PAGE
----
comment, "I think he (Lahoud) will stay until the last day of
his term," then -- following a long pause -- "unless Mehlis
has something. On that day I told Walid (Jumblatt) we have
to talk, but we will wait until then." He then repeated to
the Ambassador a rumor he recently had received that "Mehlis
really has nothing."
9. (C) As the conversation wound up, the ambassador
presented the speaker with a June 2000 letter written by
Emile Lahoud to UNSYG Kofi Annan in which the Lebanese
president offered to accept for now -- without prejudice to
future negotiations -- the UN demarcation in the Shebaa Farms
region. The Ambassador asked Speaker Berri if this could
somehow be used to creatively deal with that difficult issue.
The speaker took out his reading glasses and intently
studied the letter, then reading the Arabic version out loud,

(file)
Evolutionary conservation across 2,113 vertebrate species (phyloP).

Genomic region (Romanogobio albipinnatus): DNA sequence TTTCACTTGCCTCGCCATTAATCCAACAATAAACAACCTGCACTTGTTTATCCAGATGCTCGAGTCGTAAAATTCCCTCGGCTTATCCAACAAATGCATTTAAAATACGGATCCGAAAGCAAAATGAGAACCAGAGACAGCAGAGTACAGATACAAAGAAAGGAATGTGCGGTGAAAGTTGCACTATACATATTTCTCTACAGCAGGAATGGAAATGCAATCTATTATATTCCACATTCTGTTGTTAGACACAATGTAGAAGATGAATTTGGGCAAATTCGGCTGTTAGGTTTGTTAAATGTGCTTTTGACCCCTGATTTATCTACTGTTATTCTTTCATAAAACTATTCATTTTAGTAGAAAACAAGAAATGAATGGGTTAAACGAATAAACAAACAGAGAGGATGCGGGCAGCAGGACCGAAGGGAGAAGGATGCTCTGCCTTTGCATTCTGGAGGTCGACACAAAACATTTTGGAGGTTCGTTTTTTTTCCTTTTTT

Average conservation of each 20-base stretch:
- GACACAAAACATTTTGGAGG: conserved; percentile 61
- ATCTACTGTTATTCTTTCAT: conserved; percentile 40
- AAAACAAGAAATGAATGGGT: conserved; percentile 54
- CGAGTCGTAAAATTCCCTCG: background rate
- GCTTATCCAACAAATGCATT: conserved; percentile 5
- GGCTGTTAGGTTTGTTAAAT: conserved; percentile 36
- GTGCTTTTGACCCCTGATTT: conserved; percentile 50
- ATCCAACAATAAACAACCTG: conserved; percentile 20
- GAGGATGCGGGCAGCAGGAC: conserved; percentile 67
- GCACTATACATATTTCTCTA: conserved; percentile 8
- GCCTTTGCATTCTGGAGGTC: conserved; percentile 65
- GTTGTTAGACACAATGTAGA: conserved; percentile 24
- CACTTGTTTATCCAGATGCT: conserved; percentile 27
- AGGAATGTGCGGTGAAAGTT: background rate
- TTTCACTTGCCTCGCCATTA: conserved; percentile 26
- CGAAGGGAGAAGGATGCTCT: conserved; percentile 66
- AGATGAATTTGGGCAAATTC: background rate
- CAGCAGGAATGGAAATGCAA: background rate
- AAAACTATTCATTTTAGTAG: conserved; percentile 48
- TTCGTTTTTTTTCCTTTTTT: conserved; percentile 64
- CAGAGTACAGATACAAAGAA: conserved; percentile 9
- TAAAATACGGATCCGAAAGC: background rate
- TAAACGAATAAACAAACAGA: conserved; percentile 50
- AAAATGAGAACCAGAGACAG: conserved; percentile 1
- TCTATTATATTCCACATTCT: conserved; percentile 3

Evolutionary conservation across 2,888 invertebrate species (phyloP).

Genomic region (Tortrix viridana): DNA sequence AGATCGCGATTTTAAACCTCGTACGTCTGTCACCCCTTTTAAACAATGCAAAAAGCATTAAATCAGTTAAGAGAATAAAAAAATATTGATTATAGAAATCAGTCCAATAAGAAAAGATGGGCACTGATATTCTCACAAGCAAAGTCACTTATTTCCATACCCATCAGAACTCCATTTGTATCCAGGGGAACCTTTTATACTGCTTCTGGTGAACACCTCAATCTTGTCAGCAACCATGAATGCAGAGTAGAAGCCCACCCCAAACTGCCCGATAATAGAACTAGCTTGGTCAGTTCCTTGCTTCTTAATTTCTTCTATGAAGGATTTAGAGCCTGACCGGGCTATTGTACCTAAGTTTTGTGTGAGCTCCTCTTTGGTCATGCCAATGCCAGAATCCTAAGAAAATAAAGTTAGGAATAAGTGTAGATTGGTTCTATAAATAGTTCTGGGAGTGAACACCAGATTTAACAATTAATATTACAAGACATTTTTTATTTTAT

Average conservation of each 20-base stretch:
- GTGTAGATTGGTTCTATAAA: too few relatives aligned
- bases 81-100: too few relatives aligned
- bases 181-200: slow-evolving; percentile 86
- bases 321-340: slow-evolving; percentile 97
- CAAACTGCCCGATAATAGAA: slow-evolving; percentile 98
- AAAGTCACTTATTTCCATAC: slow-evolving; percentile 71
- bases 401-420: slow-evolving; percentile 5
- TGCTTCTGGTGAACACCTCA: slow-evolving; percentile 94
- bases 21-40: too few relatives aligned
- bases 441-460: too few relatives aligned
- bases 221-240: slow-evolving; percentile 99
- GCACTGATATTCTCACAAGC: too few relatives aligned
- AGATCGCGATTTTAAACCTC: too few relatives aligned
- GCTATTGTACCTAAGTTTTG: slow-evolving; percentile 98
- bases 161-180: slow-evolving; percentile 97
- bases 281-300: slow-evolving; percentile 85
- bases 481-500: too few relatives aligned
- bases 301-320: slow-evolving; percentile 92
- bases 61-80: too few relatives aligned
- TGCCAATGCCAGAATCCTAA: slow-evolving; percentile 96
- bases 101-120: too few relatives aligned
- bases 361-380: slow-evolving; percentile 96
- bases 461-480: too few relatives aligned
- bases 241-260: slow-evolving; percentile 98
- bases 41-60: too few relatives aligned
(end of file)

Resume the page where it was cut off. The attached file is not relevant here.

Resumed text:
repeatedly (and in increasing volumes), as if not able to
believe its text. Again, the Ambassador inquired as to
whether this could change anything. Speaker Berri chuckled
in a bemused way and softly said, "This is very bad."
Recovering his poise, Berri replied that he could arrange for
the Ambassador a presentation of various documents dating
back to the Ottoman regime which he believes clearly proves
Lebanese ownership of the disputed area, to which the
Ambassador asked why the Lebanese had not made the claim on
Shebaa when the area was first occupied in 1967. Speaker
Berri declined to answer and said at any rate, Lahoud would
say he never authored the letter, that it was simply one of
the many documents placed in front of him that he had
10. (C) Speaker Nabih Berri displayed his usual agility and
quickness in coming up with plausible explanations for
implausible actions/events. Although he played with the name
Jean Obeid as a potential occupant of Baabda Palace, it is
clear that he has not yet decided to withdraw his own support
from Lahoud, given that his political fortunes are tied to
the president's. Berri may not be entirely comfortable with
the prospect of Lebanese political figures removed from
office before the end of their terms. End comment.